With the recently implemented Portland FAIR Ordinance, there are still many unanswered questions, including what an Individualized Assessment should look like. The Ordinance provides no guidance on how such an assessment should be given, or what it even begins to entail.
Because this is all new territory in Portland, we can look to what has been done in this regard in other jurisdictions and under other laws for some potential ideas. One of the best examples we have so far is from the City of Los Angeles, in the form of their Fair Chance Initiative Hiring Ordinance. While this Ordinance has to do with Employment, rather than Tenant Screening, initiatives like it are the result of a growing push for Banning the Box in all areas. Regardless of the warrant for such laws, it is an increasing trend in the industry and we need to learn how to adapt accordingly.
If LA’s FCIHO Ordinance is a precedent for Employment Screening, then we can learn a few things about what it might look like on the Tenant side as well. Aside from the basic information about the applicant, it asks to identify the responsibilities of a given job function. If we think of this in Residential Terms, we could liken this to the responsibilities of the tenant in the owner-tenant relationship. The Assessment Form then asks for a description of the criminal charges and why they are of concern, how long it’s been since those crimes were committed, the applicant’s age at the time, and what they have done since then. Lastly, it provides a space for the applicant to provide evidence of their rehabilitation and good conduct for the owner to consider.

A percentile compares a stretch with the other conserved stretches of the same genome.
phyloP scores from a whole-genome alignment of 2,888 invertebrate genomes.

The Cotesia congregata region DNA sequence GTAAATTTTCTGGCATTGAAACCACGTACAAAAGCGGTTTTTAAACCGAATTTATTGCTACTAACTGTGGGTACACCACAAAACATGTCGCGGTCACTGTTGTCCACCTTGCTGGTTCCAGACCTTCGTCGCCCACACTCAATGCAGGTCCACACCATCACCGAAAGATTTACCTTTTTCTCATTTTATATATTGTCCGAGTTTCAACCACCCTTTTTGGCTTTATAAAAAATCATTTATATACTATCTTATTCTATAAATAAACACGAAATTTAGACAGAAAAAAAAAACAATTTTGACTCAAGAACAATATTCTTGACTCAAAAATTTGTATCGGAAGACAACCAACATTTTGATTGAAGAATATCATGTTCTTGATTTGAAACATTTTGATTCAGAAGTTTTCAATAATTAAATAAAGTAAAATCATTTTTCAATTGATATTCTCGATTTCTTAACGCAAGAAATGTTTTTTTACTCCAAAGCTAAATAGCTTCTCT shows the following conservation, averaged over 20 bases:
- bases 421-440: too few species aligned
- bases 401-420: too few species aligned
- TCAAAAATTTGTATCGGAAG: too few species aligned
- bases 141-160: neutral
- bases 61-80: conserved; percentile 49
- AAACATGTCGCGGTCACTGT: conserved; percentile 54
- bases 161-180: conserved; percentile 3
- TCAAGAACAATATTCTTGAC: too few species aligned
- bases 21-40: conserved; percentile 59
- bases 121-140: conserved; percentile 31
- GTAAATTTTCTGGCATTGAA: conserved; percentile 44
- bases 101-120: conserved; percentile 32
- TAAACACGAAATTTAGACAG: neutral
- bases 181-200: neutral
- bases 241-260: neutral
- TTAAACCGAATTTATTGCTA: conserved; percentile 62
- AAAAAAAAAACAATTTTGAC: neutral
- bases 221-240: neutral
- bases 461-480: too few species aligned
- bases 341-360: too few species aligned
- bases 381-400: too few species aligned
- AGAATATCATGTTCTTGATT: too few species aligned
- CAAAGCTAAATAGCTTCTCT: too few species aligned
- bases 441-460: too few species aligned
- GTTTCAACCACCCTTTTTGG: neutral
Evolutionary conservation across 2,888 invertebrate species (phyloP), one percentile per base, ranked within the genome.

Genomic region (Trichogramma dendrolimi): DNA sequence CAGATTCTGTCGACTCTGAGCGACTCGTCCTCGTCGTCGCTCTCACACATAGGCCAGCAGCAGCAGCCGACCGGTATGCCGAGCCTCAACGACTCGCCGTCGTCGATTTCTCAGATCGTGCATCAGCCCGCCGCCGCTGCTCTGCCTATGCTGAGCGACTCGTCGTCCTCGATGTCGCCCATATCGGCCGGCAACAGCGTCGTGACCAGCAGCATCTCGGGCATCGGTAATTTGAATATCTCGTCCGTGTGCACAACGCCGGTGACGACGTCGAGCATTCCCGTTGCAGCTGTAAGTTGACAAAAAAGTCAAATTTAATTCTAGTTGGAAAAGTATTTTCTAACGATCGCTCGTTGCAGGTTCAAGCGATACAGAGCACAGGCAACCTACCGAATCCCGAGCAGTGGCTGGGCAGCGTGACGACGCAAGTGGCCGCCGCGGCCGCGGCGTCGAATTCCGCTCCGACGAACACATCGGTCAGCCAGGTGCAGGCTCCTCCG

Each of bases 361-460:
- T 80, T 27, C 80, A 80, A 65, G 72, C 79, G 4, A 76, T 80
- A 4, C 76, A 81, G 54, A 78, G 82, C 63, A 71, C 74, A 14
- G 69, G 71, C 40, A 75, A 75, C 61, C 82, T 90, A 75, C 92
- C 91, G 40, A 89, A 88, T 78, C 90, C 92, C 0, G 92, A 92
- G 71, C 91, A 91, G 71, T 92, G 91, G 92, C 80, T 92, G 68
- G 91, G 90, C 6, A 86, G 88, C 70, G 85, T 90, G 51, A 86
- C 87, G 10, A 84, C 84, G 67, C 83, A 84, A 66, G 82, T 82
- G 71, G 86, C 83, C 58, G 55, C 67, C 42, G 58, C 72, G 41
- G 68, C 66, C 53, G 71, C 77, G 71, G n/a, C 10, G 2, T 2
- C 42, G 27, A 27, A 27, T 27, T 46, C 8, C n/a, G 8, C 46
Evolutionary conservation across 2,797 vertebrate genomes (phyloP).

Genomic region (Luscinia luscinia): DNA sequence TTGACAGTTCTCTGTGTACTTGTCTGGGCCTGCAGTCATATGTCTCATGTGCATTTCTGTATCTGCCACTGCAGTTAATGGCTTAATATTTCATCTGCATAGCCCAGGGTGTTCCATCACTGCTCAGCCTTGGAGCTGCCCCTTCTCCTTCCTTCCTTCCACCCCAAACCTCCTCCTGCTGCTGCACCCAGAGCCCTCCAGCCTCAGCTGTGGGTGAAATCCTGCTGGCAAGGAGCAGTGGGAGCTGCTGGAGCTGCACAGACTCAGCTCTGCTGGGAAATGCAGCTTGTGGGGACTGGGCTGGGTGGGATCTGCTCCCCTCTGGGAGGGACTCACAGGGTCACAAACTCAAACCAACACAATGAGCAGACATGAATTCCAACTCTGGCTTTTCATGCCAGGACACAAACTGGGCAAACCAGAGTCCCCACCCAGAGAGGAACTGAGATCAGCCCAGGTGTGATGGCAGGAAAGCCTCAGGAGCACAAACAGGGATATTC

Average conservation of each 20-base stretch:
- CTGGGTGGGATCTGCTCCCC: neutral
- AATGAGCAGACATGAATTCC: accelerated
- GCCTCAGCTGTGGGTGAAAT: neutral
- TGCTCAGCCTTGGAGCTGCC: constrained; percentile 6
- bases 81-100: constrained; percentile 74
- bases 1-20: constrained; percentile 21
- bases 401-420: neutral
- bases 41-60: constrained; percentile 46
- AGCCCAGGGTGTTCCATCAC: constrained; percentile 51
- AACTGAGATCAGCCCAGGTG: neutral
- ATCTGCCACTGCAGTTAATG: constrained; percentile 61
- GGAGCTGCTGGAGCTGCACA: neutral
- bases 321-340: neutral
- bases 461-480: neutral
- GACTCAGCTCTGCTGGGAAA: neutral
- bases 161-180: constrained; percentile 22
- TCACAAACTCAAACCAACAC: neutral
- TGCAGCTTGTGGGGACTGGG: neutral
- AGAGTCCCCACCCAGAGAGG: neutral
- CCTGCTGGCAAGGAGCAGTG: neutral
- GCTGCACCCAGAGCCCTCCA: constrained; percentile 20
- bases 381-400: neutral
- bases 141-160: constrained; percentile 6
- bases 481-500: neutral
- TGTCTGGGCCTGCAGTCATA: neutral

In 2016, HUD adopted new guidelines around the use of Criminal Records in screening and how to reduce discriminatory practices. Within this context, HUD stated that an …
individualized assessment of relevant mitigating information beyond that contained in an individual’s criminal record is likely to have a less discriminatory effect than categorical exclusions that do not take such additional information into account.
And supplied some some examples of what individualized evidence might include:
the facts or circumstances surrounding the criminal conduct; the age of the individual at the time of the conduct; evidence that the individual has maintained a good tenant history before and/or after the conviction or conduct; and evidence of rehabilitation efforts.
Some municipalities have even suggested having all relevant applicant data redacted (name, age, gender, etc.) before an Individualized Assessment is conducted by someone without any knowledge of the applicant, to keep it impartial.
The FAIR Ordinance doesn’t provide any help in knowing how to conduct an assessment, but following what others have done will hopefully provide you with enough information to allow you to craft your own assessments tools.
As always, we will do our best to keep you apprised of any changes in the laws that might affect this industry.